By contrast, positive rights, such as those that exist in the European Union, are created by and defined by government. Positive rights are not restrictions on government. Positive rights theoretically empower the government to do as it thinks best with or for us, whereas negative liberties are the people’s way of restricting government power.
Some have argued the requirement of any sort of permitting process and fees as preconditions to lawfully carrying a firearm for self-defense constitutes an unlawful prior restraint. Others are willing to tolerate a fee-based Right-to-Carry permitting regime, so long as permitless open carry remains an option. The issue of charging fees for the permitting process also raises objections by some, especially when those fees exceed the administrative expenses of administering the system.Protecting honest, law-abiding Americans from the predations of criminals and the overreach of unchecked, sometimes hostile bureaucracy is what, at its core, the permitless carry movement is all about.
In this post Heller and McDonald legal world, these are just the beginning of the legal questions now being debated. For now, though, court watchers wait for the U.S. Supreme Court to accept a case that will further define the right to bear arms. The scope of the Second Amendment is still being shaped by the courts.
Yet constitutional rights only provide a “floor” of protection against official transgression. They do not decide the best or optimum level of freedom, nor inhibit legislatures from providing additional legal protections for fundamental liberties. This is why your NRA is so active in both courtrooms and legislatures, and needs your continued support. Generations from now, gun owners will look back at this period as pivotal to their struggle to be free. When they do, they’ll either thank us or condemn us.
That’s a brief explanation of what’s going on in the legal weeds. It’s worth understanding the basis of this debate because a populace that is ignorant of its rights is certain to lose its rights. Thomas Jefferson said this more eloquently in a letter he wrote to Col. Charles Yancey in 1816: “If a nation expects to be ignorant and free in a state of civilization, it expects what never was and never will be.”
Protecting honest, law-abiding Americans from the predations of criminals and the overreach of unchecked, sometimes hostile bureaucracy is what, at its core, the permitless carry movement is all about. And while the NRA wholeheartedly supports permitless carry legislative efforts, it should be noted that many gun owners in states that pass such legislation will still want to be issued permits so they can participate in the reciprocity carry agreements forged between states over the past several years.
The Big Picture: RTC Reciprocity
To bring this struggle against confusing and sometimes burdensome laws into focus, consider another battle the NRA is fully engaged in—the fight for a national Right-to-Carry reciprocity law. There are now more than 12 million Americans who have obtained concealed-carry permits. These citizens have entered into and are required to understand what can be a complex web of laws. In some states, Right-to-Carry permit holders are subject to varying rules as to where, how and what they can carry from one political subdivision to the next. Even after they learn and obey these restrictions on their rights, if they want to travel to another state with their personal-protection gun, they have to consider the laws of other states. This is a very complicated and burdensome process, and it contains many pitfalls even for those who go out of their way to try to learn and obey the law.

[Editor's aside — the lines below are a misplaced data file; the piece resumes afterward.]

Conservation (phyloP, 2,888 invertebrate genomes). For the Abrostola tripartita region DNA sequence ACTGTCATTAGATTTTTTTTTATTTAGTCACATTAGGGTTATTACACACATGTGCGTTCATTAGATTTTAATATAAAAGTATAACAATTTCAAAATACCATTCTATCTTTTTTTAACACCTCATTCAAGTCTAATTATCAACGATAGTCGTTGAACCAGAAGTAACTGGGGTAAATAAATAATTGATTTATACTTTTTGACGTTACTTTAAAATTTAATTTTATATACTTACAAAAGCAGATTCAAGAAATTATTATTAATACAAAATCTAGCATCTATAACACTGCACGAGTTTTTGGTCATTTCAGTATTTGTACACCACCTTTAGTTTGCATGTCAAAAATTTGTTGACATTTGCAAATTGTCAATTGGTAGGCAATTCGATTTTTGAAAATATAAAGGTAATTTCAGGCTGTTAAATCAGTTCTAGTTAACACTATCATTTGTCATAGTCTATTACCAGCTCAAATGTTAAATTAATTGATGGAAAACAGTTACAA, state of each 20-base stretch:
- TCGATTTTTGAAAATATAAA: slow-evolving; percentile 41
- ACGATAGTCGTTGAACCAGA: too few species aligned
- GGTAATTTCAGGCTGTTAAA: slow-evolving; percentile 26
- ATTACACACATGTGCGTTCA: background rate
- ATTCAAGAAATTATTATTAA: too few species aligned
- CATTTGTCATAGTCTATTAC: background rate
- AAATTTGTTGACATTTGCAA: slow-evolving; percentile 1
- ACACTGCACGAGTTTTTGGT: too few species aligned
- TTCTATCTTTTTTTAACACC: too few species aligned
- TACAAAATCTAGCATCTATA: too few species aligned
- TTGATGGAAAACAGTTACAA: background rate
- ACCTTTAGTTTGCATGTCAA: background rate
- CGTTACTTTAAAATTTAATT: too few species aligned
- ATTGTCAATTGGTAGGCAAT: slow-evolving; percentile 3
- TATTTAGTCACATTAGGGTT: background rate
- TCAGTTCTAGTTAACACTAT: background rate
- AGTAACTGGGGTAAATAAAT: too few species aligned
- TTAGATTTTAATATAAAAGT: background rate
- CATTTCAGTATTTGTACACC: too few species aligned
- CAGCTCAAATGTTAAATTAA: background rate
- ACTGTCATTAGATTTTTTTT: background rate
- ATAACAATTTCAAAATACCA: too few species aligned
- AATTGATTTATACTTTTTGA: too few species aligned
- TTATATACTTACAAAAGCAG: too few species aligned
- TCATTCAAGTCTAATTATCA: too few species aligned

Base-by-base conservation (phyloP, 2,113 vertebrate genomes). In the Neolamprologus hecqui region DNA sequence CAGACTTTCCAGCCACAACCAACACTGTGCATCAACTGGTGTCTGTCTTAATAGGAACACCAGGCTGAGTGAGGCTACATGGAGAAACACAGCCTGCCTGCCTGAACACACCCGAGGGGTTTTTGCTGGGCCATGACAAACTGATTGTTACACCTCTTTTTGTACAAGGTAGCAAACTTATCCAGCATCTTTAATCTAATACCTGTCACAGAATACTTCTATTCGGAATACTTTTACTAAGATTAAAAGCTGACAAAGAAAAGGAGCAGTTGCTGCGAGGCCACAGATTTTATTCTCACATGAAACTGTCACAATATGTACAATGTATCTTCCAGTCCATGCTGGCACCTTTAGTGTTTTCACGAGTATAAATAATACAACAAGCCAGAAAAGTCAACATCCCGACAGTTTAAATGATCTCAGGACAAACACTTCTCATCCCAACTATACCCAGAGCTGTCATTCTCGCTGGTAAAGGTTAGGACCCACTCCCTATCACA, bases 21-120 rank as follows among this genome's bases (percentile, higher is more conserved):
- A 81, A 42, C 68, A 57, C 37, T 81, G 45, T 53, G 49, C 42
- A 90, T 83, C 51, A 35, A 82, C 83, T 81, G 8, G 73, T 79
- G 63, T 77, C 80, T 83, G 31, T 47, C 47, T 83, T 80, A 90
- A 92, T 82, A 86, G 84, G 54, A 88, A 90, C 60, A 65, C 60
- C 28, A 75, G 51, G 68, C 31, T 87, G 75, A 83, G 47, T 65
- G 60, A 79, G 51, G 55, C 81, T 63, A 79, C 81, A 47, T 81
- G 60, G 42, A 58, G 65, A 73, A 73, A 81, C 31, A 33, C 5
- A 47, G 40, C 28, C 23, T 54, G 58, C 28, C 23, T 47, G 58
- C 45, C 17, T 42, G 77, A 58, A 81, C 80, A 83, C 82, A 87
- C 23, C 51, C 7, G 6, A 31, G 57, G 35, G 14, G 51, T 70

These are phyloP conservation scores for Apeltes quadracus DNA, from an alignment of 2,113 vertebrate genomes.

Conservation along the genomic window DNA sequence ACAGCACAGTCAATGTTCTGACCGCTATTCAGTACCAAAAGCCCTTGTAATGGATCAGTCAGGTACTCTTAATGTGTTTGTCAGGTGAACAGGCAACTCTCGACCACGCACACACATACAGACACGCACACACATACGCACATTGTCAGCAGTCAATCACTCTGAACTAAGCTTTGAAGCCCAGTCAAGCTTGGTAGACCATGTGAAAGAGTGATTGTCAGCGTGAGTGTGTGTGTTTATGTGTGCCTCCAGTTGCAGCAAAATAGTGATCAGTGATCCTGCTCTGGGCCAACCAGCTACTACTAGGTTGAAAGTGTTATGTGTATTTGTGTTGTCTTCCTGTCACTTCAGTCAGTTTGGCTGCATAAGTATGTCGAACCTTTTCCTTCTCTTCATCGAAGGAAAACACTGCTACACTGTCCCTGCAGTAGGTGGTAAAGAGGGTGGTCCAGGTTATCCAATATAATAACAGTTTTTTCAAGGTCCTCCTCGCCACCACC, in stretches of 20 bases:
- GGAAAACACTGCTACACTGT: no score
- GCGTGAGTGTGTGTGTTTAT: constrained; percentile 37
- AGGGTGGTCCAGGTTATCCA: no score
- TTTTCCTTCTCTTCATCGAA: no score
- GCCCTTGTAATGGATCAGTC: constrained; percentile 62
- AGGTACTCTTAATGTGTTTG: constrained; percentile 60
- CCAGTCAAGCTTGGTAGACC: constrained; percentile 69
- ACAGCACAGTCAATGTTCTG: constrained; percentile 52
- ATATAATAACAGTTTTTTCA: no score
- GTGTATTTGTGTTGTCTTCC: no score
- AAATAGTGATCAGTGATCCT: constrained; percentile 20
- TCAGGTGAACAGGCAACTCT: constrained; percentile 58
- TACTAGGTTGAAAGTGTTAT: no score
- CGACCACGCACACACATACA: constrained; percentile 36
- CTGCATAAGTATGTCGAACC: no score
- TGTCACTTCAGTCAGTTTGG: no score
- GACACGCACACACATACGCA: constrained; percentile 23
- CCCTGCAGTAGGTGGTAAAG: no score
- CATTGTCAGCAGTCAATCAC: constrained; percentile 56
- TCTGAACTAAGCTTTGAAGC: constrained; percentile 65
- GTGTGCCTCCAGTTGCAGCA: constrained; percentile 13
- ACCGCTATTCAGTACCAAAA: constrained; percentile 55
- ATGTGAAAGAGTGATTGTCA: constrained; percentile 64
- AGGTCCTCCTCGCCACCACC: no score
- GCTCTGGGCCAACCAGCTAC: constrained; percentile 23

Shaneen Allen found this out the hard way. Her case became a wake-up call for many around the country. Allen, a single mother and Right-to-Carry permit holder from Pennsylvania, was arrested in New Jersey for having her handgun in her car. She had been pulled over by a New Jersey police officer for making an unsafe lane change. She then told the officer she had a handgun. The police officer arrested her. She was then shocked to find that a prosecutor wanted to lock her up for years, even though she had no criminal record.
Her case drew more attention when Atlantic County Prosecutor Jim McClain refused to allow her in the pretrial intervention program (PTI), a state process created to keep people like Allen from jail. McClain’s office, however, had used PTI to keep NFL star Ray Rice from jail, even after a video surfaced showing him knocking out his then-fiancée with a punch to the face. Thankfully, the New Jersey Attorney General’s Office responded to the resulting outcry by issuing revised guidelines for determining who qualifies for PTI. Allen was accepted into PTI under the revised guidelines, and Gov. Chris Christie ultimately pardoned her. The laws that ensnared Allen, however, are still on the books in New Jersey.Allen’s case is just one of many such injustices and vividly illustrates why the NRA advocates for a national reciprocity law for Right-to-Carry-permit holders.
Allen’s case is just one of many such injustices and vividly illustrates why the NRA advocates for a national reciprocity law for Right-to-Carry-permit holders. This would allow those with permits to use them for carrying in other states.
At press time, several such bills had been introduced in the U.S. House of Representatives and the U.S. Senate. Those carrying under the authority of this legislation would still be subject to the same rules of behavior the states apply to their own residents who carry. None of the laws provide for a national concealed-carry permit, nor do they dictate how states issue their own permits. They also do not allow a resident to circumvent his or her home state’s Right-to-Carry permit laws; the federal protection only applies when the permit holder travels out of his or her home state.
The issue of Right-to-Carry reciprocity even took a front seat at the recent NRA Annual Meetings & Exhibits in Nashville, Tenn., in April. In fact, NRA Executive Vice President and CEO Wayne LaPierre spoke of the urgency of passing legislation this session during his speech at the Annual Meeting of Members.
“In these dangerous times, no one should be forced to face evil with bare hands,” LaPierre said. “It’s time for national Right-to-Carry [reciprocity] legislation. It’s time for Congress to pass it today.”